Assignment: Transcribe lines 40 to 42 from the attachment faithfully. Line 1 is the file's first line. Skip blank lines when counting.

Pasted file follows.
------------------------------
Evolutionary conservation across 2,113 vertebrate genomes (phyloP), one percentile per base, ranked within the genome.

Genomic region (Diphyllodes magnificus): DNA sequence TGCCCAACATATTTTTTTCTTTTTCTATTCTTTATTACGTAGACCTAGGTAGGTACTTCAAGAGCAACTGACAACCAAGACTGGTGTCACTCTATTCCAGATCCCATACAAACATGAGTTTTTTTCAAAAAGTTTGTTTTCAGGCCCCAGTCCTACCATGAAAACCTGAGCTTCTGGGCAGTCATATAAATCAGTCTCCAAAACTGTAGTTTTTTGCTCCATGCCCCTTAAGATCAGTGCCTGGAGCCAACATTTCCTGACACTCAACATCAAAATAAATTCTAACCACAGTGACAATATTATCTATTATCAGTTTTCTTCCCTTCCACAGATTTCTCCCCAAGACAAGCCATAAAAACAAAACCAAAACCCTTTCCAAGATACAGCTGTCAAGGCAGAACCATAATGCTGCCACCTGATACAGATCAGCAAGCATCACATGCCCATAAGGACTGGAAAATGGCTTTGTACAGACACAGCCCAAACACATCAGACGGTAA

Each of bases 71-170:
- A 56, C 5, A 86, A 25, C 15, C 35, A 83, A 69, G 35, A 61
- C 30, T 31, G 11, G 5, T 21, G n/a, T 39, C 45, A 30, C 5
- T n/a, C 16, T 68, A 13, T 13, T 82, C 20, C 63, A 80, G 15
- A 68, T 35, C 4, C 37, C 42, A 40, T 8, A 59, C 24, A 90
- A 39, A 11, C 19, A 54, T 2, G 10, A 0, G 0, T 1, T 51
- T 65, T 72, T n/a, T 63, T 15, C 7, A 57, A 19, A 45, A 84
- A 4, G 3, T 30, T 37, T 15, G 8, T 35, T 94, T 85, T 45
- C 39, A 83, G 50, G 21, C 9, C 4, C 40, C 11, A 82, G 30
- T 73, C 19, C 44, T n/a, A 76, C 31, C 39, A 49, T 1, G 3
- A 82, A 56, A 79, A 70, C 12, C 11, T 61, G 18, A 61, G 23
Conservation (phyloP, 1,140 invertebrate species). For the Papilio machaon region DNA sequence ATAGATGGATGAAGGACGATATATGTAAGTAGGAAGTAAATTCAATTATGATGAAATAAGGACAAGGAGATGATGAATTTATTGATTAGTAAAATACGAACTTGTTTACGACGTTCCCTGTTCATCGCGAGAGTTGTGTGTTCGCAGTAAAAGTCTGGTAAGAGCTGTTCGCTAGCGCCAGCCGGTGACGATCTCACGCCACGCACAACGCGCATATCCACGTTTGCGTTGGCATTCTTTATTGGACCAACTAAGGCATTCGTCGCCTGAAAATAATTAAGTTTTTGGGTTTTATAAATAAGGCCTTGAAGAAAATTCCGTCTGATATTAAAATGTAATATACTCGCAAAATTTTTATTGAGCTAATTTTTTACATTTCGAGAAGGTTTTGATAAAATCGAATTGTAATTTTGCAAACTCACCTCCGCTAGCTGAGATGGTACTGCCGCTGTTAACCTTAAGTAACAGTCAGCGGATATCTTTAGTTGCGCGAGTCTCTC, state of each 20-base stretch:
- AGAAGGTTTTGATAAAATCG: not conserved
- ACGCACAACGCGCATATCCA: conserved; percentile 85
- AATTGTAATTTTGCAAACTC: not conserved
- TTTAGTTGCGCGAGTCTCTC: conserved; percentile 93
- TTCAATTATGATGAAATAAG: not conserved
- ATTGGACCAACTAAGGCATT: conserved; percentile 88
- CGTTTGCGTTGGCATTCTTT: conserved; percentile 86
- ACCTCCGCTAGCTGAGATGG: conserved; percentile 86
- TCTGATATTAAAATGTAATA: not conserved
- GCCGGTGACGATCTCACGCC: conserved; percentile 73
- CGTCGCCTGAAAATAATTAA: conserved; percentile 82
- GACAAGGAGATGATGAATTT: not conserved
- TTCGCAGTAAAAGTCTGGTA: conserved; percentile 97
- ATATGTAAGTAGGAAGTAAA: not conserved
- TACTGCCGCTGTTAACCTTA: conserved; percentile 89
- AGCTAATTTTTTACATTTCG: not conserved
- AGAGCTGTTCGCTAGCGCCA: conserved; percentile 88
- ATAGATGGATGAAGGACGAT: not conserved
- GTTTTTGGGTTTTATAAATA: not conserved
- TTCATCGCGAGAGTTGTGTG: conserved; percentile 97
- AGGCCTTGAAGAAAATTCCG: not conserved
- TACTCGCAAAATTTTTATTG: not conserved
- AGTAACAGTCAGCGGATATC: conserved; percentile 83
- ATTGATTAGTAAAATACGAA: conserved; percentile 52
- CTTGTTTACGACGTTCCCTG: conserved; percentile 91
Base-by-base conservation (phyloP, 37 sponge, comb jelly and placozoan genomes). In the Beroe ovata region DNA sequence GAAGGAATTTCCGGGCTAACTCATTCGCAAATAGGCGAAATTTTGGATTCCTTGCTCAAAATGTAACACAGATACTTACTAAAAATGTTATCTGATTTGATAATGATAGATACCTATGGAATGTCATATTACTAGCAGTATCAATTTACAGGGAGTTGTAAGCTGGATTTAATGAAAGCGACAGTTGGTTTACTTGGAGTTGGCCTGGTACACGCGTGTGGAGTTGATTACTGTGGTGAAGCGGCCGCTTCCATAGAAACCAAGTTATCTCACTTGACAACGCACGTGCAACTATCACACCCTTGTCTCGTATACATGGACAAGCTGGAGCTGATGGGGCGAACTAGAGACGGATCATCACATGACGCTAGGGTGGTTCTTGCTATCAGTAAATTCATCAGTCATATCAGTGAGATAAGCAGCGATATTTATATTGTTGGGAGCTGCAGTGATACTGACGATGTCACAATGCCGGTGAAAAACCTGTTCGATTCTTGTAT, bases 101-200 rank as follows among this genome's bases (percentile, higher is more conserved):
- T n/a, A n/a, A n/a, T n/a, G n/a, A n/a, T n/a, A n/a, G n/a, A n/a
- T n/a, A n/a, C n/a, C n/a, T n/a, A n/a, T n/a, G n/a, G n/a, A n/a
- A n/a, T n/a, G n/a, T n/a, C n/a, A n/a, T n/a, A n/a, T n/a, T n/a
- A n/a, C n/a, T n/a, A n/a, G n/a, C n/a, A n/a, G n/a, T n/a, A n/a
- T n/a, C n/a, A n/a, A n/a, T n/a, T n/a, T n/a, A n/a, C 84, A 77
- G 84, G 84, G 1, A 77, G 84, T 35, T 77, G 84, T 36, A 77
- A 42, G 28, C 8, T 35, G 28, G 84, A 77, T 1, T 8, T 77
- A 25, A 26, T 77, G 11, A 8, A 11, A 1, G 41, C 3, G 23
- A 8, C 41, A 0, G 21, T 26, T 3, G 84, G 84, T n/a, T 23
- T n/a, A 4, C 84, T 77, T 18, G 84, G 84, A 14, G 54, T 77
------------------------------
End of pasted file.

Base-by-base conservation (phyloP, 37 sponge, comb jelly and placozoan genomes). In the Beroe ovata region DNA sequence GAAGGAATTTCCGGGCTAACTCATTCGCAAATAGGCGAAATTTTGGATTCCTTGCTCAAAATGTAACACAGATACTTACTAAAAATGTTATCTGATTTGATAATGATAGATACCTATGGAATGTCATATTACTAGCAGTATCAATTTACAGGGAGTTGTAAGCTGGATTTAATGAAAGCGACAGTTGGTTTACTTGGAGTTGGCCTGGTACACGCGTGTGGAGTTGATTACTGTGGTGAAGCGGCCGCTTCCATAGAAACCAAGTTATCTCACTTGACAACGCACGTGCAACTATCACACCCTTGTCTCGTATACATGGACAAGCTGGAGCTGATGGGGCGAACTAGAGACGGATCATCACATGACGCTAGGGTGGTTCTTGCTATCAGTAAATTCATCAGTCATATCAGTGAGATAAGCAGCGATATTTATATTGTTGGGAGCTGCAGTGATACTGACGATGTCACAATGCCGGTGAAAAACCTGTTCGATTCTTGTAT, bases 101-200 rank as follows among this genome's bases (percentile, higher is more conserved):
- T n/a, A n/a, A n/a, T n/a, G n/a, A n/a, T n/a, A n/a, G n/a, A n/a
- T n/a, A n/a, C n/a, C n/a, T n/a, A n/a, T n/a, G n/a, G n/a, A n/a